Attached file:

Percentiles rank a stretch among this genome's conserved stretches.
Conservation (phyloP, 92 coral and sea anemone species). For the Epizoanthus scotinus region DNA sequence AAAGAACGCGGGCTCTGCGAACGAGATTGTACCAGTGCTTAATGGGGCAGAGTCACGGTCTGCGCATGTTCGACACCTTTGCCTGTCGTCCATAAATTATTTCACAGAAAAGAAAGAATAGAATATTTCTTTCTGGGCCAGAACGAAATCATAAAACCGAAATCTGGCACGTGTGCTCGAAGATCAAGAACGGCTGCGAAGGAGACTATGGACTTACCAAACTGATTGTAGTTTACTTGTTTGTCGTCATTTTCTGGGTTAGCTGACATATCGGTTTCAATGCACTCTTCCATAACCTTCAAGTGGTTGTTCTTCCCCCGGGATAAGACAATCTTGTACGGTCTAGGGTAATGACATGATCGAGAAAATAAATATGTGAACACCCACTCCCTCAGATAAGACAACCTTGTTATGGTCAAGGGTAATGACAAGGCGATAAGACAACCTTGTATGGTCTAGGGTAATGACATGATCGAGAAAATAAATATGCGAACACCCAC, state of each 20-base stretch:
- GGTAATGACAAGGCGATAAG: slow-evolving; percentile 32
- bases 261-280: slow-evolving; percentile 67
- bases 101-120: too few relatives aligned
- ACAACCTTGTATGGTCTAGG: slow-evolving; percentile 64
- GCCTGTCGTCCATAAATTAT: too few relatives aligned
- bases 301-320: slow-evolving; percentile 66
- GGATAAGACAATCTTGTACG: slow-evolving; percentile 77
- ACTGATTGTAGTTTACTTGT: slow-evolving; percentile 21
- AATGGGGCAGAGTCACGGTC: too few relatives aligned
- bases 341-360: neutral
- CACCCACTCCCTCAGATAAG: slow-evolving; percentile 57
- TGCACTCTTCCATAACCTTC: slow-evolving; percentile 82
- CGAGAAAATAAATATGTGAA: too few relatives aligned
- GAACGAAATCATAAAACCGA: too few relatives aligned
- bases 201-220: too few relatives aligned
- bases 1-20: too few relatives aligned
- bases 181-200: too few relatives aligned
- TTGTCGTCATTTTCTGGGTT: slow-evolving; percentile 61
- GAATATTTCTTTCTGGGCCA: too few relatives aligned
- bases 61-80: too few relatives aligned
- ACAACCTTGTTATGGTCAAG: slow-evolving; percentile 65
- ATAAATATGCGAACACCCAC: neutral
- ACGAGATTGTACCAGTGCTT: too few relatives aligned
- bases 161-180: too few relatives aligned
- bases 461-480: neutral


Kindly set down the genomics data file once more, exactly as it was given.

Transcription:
Percentiles rank a stretch among this genome's conserved stretches.
Conservation (phyloP, 92 coral and sea anemone species). For the Epizoanthus scotinus region DNA sequence AAAGAACGCGGGCTCTGCGAACGAGATTGTACCAGTGCTTAATGGGGCAGAGTCACGGTCTGCGCATGTTCGACACCTTTGCCTGTCGTCCATAAATTATTTCACAGAAAAGAAAGAATAGAATATTTCTTTCTGGGCCAGAACGAAATCATAAAACCGAAATCTGGCACGTGTGCTCGAAGATCAAGAACGGCTGCGAAGGAGACTATGGACTTACCAAACTGATTGTAGTTTACTTGTTTGTCGTCATTTTCTGGGTTAGCTGACATATCGGTTTCAATGCACTCTTCCATAACCTTCAAGTGGTTGTTCTTCCCCCGGGATAAGACAATCTTGTACGGTCTAGGGTAATGACATGATCGAGAAAATAAATATGTGAACACCCACTCCCTCAGATAAGACAACCTTGTTATGGTCAAGGGTAATGACAAGGCGATAAGACAACCTTGTATGGTCTAGGGTAATGACATGATCGAGAAAATAAATATGCGAACACCCAC, state of each 20-base stretch:
- GGTAATGACAAGGCGATAAG: slow-evolving; percentile 32
- bases 261-280: slow-evolving; percentile 67
- bases 101-120: too few relatives aligned
- ACAACCTTGTATGGTCTAGG: slow-evolving; percentile 64
- GCCTGTCGTCCATAAATTAT: too few relatives aligned
- bases 301-320: slow-evolving; percentile 66
- GGATAAGACAATCTTGTACG: slow-evolving; percentile 77
- ACTGATTGTAGTTTACTTGT: slow-evolving; percentile 21
- AATGGGGCAGAGTCACGGTC: too few relatives aligned
- bases 341-360: neutral
- CACCCACTCCCTCAGATAAG: slow-evolving; percentile 57
- TGCACTCTTCCATAACCTTC: slow-evolving; percentile 82
- CGAGAAAATAAATATGTGAA: too few relatives aligned
- GAACGAAATCATAAAACCGA: too few relatives aligned
- bases 201-220: too few relatives aligned
- bases 1-20: too few relatives aligned
- bases 181-200: too few relatives aligned
- TTGTCGTCATTTTCTGGGTT: slow-evolving; percentile 61
- GAATATTTCTTTCTGGGCCA: too few relatives aligned
- bases 61-80: too few relatives aligned
- ACAACCTTGTTATGGTCAAG: slow-evolving; percentile 65
- ATAAATATGCGAACACCCAC: neutral
- ACGAGATTGTACCAGTGCTT: too few relatives aligned
- bases 161-180: too few relatives aligned
- bases 461-480: neutral